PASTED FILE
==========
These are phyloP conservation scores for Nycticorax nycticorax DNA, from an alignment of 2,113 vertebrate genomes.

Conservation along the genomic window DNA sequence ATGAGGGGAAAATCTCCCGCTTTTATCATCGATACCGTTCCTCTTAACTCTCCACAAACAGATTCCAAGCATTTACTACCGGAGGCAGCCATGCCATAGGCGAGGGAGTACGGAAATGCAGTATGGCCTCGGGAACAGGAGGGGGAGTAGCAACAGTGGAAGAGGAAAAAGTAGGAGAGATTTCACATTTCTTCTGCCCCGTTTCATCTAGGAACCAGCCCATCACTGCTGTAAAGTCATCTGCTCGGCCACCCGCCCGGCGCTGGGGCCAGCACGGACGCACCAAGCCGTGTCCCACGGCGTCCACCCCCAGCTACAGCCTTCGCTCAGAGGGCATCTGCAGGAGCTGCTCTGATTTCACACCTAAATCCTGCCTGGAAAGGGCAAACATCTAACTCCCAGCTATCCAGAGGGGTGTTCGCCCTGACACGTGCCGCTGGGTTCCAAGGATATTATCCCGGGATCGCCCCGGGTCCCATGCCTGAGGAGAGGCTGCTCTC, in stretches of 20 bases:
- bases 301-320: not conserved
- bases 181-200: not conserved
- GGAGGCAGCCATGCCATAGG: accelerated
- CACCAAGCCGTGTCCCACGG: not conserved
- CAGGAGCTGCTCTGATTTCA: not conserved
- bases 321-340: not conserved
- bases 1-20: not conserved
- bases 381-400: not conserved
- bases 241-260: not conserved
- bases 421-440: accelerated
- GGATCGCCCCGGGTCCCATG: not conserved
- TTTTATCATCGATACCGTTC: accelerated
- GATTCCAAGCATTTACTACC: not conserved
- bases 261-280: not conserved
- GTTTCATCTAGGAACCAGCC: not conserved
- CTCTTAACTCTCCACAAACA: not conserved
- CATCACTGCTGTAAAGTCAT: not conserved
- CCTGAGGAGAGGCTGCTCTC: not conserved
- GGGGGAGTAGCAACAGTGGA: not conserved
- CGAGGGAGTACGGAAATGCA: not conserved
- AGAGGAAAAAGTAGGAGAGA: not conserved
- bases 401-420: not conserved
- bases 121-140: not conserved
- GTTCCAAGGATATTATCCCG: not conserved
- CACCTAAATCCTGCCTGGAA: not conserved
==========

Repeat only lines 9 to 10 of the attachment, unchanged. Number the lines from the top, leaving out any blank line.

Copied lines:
- bases 1-20: not conserved
- bases 381-400: not conserved